Like many great cities in the world that have gigantic parks that give a splash of green and serenity in the center of concrete jungles, San Francisco has Golden Gate Park. Golden Gate Park could be compared to New York’s Central Park. It is long and just narrow enough that on a map it looks like green landing strip but in reality has is actually 20% bigger than Central Park. Golden Gate Park is laced with quaint paths that allow for biking, skating or just plain ole walking and jogging. As you travel into the center of the park, gone our the city noises of sirens, horns and foot traffic, but to be replaced with quiet, calm and an ocean of green in the form of lawns, trees, manmade lakes and small forests. Dotting the green landscape are various small monuments, fountains and local points of interest.
Due to the high number of locals (especially on sunny Sunday’s that hang out here) Golden Gate Park is an interesting San Francisco attraction for those looking to get an authentic taste for what the city is about beyond the more touristy draws of the cable cars, Fisherman’s Wharf and Union Square. It is here you’ll see all walks of life converging in a peaceful and relaxing setting. From the bohemian/artist set to gay couples to young yuppies with children from Marin-Golden Gate Park has it all.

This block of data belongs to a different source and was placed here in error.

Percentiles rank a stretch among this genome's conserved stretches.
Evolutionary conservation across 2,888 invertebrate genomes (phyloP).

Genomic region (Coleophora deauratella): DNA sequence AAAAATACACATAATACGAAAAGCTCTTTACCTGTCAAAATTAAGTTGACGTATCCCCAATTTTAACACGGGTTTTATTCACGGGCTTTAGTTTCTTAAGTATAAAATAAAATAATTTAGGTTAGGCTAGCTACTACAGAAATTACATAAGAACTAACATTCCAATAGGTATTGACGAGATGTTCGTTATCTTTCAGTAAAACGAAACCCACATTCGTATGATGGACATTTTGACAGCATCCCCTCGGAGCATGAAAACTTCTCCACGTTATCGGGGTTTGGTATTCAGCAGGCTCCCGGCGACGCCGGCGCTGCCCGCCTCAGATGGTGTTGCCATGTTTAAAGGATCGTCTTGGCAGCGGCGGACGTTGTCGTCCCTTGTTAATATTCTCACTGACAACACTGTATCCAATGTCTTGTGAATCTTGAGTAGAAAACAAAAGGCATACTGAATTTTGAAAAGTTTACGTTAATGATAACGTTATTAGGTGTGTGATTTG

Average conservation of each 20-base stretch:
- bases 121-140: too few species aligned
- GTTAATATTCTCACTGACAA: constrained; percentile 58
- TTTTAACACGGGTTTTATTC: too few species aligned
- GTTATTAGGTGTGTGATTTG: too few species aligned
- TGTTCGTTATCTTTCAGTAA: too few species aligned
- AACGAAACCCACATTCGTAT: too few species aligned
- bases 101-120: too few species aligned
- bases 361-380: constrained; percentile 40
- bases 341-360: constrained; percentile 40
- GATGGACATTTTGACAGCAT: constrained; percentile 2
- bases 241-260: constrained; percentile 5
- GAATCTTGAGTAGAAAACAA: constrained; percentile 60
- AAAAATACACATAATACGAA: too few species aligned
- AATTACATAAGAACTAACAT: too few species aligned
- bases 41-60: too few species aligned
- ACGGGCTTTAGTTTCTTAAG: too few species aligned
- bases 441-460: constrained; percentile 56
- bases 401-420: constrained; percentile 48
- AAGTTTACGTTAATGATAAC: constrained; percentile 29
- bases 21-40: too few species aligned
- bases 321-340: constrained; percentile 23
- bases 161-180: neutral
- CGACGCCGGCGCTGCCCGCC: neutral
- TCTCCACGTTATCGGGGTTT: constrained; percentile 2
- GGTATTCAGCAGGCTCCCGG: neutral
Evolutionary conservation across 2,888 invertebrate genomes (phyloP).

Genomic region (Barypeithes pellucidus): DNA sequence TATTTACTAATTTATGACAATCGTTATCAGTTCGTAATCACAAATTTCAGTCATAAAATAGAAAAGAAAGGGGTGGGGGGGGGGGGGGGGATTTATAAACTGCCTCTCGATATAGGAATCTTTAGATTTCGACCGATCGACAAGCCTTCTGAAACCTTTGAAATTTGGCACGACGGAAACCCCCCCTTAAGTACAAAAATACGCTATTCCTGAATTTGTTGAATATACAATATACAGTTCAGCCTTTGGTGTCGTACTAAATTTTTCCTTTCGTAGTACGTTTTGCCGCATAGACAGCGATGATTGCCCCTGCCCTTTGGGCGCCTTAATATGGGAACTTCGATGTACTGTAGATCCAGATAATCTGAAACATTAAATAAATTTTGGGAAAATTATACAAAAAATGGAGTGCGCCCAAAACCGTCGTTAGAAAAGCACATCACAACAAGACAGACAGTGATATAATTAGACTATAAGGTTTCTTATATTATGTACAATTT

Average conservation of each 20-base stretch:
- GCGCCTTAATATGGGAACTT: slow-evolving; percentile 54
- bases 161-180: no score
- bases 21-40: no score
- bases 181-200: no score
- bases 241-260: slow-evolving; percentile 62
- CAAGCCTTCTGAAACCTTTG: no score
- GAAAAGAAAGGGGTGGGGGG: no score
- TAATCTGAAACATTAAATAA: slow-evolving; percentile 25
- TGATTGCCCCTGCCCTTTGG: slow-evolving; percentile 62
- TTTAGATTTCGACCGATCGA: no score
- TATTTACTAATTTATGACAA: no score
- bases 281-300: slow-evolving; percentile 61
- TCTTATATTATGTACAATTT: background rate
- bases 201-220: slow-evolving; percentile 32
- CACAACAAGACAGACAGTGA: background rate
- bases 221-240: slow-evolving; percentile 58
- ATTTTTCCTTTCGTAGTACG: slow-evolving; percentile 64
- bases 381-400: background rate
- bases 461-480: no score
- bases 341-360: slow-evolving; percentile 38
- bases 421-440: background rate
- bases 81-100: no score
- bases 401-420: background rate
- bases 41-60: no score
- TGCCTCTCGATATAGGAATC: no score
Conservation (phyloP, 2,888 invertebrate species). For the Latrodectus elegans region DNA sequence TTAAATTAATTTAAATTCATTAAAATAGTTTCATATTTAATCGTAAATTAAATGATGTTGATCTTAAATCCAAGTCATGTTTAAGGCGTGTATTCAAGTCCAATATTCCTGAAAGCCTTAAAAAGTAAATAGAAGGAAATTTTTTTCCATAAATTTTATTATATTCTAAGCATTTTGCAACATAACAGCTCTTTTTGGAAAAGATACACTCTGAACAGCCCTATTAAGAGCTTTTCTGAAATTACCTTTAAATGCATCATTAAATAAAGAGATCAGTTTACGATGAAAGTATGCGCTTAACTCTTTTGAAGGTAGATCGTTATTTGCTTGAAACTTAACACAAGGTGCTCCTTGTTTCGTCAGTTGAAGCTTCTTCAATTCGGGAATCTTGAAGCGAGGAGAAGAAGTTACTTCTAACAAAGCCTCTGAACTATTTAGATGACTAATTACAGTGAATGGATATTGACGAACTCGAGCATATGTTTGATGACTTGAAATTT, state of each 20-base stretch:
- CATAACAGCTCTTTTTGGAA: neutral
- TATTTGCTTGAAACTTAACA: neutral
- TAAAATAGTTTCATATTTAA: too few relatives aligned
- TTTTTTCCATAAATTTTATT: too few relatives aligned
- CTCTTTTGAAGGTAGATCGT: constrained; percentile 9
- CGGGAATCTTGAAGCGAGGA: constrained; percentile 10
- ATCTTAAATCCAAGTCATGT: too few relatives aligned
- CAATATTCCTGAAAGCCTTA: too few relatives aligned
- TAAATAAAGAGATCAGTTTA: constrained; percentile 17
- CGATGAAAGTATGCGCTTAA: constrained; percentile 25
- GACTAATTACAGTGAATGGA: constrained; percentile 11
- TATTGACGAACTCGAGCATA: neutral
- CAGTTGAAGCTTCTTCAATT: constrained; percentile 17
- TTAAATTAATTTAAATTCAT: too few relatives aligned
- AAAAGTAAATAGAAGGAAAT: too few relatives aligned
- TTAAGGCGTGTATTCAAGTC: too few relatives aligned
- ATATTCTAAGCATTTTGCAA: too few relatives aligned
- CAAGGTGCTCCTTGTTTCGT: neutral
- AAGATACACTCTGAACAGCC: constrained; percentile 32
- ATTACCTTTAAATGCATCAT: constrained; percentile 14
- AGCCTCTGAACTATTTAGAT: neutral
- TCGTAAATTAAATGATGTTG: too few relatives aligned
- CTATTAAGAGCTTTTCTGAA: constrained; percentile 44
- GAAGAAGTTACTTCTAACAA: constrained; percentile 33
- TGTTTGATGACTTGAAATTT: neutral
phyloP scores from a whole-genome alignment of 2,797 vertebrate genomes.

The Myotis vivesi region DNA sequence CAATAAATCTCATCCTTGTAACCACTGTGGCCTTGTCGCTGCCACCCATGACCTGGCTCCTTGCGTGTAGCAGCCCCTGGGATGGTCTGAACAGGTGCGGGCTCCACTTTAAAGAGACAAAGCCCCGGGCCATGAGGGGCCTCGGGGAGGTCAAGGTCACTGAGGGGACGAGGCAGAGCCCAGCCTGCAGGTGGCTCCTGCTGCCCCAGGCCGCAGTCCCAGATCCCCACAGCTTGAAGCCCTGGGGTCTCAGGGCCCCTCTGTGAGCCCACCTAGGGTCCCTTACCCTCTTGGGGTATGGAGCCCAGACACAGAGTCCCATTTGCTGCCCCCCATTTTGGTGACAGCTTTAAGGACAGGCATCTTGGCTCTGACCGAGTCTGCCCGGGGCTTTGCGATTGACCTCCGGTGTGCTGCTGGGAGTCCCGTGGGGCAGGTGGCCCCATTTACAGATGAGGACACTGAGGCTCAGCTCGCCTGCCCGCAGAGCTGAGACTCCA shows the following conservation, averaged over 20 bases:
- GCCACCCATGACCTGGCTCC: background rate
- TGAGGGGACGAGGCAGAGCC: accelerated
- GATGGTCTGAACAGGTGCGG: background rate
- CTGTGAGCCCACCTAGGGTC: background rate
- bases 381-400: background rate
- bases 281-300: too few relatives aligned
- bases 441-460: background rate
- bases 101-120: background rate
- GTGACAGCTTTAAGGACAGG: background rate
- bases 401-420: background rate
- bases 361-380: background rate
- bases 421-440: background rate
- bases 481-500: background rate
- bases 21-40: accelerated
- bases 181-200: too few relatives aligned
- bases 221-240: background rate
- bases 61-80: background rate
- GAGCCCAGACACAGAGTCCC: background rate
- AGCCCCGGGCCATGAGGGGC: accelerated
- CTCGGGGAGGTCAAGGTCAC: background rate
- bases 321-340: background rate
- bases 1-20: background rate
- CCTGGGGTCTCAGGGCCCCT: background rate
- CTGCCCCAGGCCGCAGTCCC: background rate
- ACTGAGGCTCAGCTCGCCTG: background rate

Some of the key sites to see when visiting Golden Gate Park are the Japanese Tea Garden, Conservatory of Flowers and Stow Lake. Also centrally located in the park the California Academy of Sciences, a science/museum dedicated to earth sciences with cool exhibits that feature an earthquake simulator, planetarium and live rain forest. If you are limited on time, definitely check out the Japanese Tea Garden. At $7 a person it is a tranquil Japanese style garden complete with koy pounds, bamboo forests, a statue of Buddha and quaint bridges that cross streams.
Located on the western end of the city, it is bordered to the north by San Francisco’s Richmond District (a residential neighborhood) and to the south by another residential area, the Sunset District and on the west by the Pacific Ocean.
Getting to Golden Gate Park:
Golden Gate Park has good public transportation options for those coming from Union Square. For $4.00 roundtrip you can take the Muni Street Car line (The N line) from the Powell or Civic Street stations. Note the street car runs underground in Downtown San Francisco and surfaces to street level near the park. EXIT: 7th and Irving. Walk North on 7th to the Park. There are lots of signs as you enter park pointing you to the various park attractions.